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2015 NBA Draft Pimp Your Prospect: Delon Wright

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His age may be holding him back, but Delon Wright is a lottery-level talent.

Godofredo Vasquez-USA TODAY Sports

As the league smartens up and organizations look to maximize the long-term output of the talent they select at the top of the draft, older players tend to lose their footing and slide down the draft's slippery slope. There are exceptions, but going younger offers more of an opportunity to grow with a given team, while a player works towards his physical prime. It's simply the way the league is trending, as illustrated by Nylon Calculus' Jacob Rosen prior to last year's draft:

This coming draft class looks to be on a similar trajectory. But if Utah point guard Delon Wright slips on June 25, he deserves a look from Philly, whether it be via trade-up into the back nine of the first-round or a second-round pick if he ends up in free fall.

First-Team All-Defense

The Ute fits a happy medium of the criteria outlined by Jake Pavorsky for first- and second-rounders. He has the size measurements at his position to make scouts drool, but flushes out some of the intrigue of "upside" with tangible NBA-caliber talent, primarily on the defensive side of the ball.

Wright should see no trouble defending ones and twos at the NBA level, judging by his lateral quickness and stature - 6-foot-5.5, 6-foot-7.5 wingspan. He brings a ton to the table in that regard as a lockdown ball-stopper, but he could also contribute elsewhere. In a Philly defense that loves to force turnovers and get out in transition, he can utilize his other-worldly instincts and anticipation to get out in the open floor, where he thrives. Wright nabbed 2.1 steals per game in 33 minutes a night this past season.

(Video via YouTube user JazzyUte)

(Vine via Bleacher Report's Jonathan Wasserman; clip from junior season.)

A Productive Offensive Player, in Moderation

Part of what makes Wright's success defensively so impressive is that he managed to have the success that he did while shouldering the bulk of the load on offense (22.8% USG). He did all of the heavy lifting, and although his size advantage is more apparent in the college ranks, where it may be a bit easier to see over the defense, he was impressively efficient in a Utah system that pounded the ball inside easy and often, with Wright and Jakob Poeltl taking turns.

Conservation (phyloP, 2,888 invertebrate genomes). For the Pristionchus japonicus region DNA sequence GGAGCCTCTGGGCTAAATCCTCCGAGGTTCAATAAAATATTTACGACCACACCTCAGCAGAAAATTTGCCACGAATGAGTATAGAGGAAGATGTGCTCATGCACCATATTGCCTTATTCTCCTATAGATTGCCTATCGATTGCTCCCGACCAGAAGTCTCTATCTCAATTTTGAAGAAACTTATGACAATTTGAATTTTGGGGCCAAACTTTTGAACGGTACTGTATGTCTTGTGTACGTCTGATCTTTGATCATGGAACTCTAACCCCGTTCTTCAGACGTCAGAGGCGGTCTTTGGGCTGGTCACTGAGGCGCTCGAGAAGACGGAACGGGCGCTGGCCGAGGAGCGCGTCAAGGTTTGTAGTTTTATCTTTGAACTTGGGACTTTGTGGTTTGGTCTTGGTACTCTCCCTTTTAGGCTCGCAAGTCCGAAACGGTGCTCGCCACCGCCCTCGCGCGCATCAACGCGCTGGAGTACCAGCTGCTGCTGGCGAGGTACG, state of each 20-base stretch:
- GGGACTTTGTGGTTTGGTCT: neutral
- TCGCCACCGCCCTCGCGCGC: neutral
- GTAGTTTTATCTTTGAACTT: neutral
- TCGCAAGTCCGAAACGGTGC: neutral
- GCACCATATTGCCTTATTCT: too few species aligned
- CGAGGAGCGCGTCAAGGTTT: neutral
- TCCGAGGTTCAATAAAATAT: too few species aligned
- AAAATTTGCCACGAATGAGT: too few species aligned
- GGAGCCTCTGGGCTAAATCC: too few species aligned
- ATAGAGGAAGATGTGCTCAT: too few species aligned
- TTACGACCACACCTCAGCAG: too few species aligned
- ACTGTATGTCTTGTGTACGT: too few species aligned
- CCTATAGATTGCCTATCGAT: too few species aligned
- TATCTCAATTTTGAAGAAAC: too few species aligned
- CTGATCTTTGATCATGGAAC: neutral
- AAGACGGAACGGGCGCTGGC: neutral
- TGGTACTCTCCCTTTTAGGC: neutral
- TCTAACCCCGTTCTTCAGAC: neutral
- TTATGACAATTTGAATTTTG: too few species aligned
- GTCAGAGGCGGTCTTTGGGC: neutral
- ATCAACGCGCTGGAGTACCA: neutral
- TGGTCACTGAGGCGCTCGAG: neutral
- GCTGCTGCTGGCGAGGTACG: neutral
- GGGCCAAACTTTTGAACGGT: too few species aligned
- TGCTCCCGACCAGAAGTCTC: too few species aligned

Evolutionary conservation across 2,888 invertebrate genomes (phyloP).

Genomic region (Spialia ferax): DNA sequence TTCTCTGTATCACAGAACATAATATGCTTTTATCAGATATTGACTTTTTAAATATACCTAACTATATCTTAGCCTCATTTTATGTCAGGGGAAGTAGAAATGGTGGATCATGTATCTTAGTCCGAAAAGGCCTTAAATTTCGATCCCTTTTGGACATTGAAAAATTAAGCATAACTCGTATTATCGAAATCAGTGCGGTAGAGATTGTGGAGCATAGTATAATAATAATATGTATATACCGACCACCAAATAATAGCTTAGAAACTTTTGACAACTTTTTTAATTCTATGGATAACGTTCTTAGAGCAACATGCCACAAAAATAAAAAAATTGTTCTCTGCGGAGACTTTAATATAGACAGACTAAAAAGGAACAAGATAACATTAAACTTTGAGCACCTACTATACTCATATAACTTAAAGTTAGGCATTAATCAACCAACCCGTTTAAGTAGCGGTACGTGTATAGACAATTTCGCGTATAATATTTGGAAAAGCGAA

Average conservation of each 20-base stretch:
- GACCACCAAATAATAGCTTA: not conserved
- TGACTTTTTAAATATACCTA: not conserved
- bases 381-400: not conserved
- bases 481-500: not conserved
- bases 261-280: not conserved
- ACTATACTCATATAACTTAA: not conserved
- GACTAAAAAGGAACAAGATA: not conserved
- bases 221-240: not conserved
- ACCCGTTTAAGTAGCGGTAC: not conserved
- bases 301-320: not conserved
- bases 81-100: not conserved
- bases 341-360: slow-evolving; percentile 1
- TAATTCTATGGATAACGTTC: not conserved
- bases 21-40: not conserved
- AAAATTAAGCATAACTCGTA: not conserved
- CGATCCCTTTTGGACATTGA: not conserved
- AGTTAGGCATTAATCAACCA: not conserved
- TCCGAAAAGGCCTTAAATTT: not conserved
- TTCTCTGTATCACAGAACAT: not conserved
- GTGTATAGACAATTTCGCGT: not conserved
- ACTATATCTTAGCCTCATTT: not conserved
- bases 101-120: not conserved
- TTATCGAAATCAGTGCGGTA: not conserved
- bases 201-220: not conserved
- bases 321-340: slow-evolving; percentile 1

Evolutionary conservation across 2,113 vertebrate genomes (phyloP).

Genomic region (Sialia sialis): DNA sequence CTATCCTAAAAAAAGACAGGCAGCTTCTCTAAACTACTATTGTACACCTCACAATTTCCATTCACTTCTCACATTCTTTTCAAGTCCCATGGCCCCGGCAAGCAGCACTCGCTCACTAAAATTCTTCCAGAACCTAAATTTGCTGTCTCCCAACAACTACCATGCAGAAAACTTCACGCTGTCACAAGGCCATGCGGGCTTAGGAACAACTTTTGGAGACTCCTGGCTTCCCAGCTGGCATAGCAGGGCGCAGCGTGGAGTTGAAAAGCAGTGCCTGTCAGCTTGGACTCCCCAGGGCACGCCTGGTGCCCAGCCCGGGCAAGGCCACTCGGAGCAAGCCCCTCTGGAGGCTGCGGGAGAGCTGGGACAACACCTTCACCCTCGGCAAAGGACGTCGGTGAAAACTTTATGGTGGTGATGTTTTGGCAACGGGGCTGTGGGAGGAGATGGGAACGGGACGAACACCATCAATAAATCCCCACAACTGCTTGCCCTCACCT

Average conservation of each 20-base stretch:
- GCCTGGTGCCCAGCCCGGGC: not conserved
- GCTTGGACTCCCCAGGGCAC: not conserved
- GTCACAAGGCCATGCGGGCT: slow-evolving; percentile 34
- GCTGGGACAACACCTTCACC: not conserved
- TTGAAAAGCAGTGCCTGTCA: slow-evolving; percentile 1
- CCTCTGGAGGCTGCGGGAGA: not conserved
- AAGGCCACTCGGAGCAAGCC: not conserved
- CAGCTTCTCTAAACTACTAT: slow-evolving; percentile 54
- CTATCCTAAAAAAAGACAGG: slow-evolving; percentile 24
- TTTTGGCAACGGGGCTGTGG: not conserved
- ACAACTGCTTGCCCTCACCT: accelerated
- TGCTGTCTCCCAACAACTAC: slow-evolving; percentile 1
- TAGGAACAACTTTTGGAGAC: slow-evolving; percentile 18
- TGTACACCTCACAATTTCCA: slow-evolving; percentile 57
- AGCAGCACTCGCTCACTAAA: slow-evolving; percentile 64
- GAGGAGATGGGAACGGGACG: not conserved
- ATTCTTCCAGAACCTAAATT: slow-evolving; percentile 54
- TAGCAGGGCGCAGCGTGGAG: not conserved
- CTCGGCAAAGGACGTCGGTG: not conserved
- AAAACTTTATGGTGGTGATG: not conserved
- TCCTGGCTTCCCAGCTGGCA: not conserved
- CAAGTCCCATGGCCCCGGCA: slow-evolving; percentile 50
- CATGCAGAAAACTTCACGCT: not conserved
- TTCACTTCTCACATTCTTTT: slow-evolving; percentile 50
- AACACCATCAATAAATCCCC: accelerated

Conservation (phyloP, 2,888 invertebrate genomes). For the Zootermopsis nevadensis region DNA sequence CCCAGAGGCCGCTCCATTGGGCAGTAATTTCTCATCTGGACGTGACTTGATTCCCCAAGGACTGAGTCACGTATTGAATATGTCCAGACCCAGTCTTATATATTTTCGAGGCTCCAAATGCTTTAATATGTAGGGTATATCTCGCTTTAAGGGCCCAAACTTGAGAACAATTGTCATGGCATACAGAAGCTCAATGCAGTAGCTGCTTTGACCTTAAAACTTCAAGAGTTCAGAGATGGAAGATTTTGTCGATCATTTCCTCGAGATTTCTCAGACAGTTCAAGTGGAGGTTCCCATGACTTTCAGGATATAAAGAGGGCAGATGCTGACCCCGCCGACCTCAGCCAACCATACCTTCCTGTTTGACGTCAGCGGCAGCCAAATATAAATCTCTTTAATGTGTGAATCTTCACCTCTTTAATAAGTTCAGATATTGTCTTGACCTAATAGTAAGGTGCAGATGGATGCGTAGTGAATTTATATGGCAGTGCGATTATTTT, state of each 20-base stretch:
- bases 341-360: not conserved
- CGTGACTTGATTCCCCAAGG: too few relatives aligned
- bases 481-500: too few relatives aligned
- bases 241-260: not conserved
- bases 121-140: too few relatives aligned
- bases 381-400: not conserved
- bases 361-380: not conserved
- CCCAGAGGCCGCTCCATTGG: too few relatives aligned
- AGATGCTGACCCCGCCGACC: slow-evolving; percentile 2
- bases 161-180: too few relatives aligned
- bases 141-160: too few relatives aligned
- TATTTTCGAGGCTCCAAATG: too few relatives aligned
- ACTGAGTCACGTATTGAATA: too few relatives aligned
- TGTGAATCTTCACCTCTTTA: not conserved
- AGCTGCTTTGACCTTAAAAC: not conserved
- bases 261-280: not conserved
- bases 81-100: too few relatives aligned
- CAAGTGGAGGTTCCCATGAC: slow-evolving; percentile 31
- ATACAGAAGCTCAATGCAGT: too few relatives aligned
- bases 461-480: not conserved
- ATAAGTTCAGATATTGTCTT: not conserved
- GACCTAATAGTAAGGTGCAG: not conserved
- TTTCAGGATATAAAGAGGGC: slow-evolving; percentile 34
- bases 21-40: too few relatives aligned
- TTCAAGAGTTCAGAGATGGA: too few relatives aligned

About half of his offense came at the rim, where he finished at a 64.3 percent clip, per Hoop-Math.com. Watch him turn the corner off of a pick-and-roll, slither his way towards the basket and finish above the rim (and, like, twelve defenders).

(Video via Tyler Bischoff of Indy Cornrows)

(Vine via Bleacher Report's Jonathan Wasserman; clip from junior season.)

This is all part of the package. A big playmaker with terrific playmaking skills and above-the-rim ability to keep defenses honest. For someone who somehow managed to maintain a 2.62 assist-to-turnover ratio in his role, one would think a smaller reserve role and less of a load to carry would further maximize his efficiency. That's where he'd ideally find his footing in the NBA from the outset.

His Brother Thinks He's Good

"I see him like a Rondo type of player," Delon's brother, former Sixer Dorell Wright told Sam Vecenie at SB Nation last year. "He's a big point guard, gets guys involved. He's a pass-first point guard, but he also gets to the rim whenever he wants to. People think just because Rondo can't shoot that he can't impact the game, and I feel like Delon is the same way. Just because he's not out there making three-pointers and showing you a nice pretty stroke, he can still impact the game in three or four different ways."

Dorell is Wright (I'm so sorry) - Delon's shooting stroke is a bit suspect. It's not broken by any means, as he still converted on over 35 percent of his looks from deep this season. But it's not something an NBA defense will respect. Luckily for him, he evidently has enough alternative talents to make up for that lack of a lethal outside game, and again, a smaller role should mitigate some of the concerns.

He may be 23, but Delon Wright's going to make someone in the 20-30's range very happy. The Sixers should consider stepping in as that catalyst.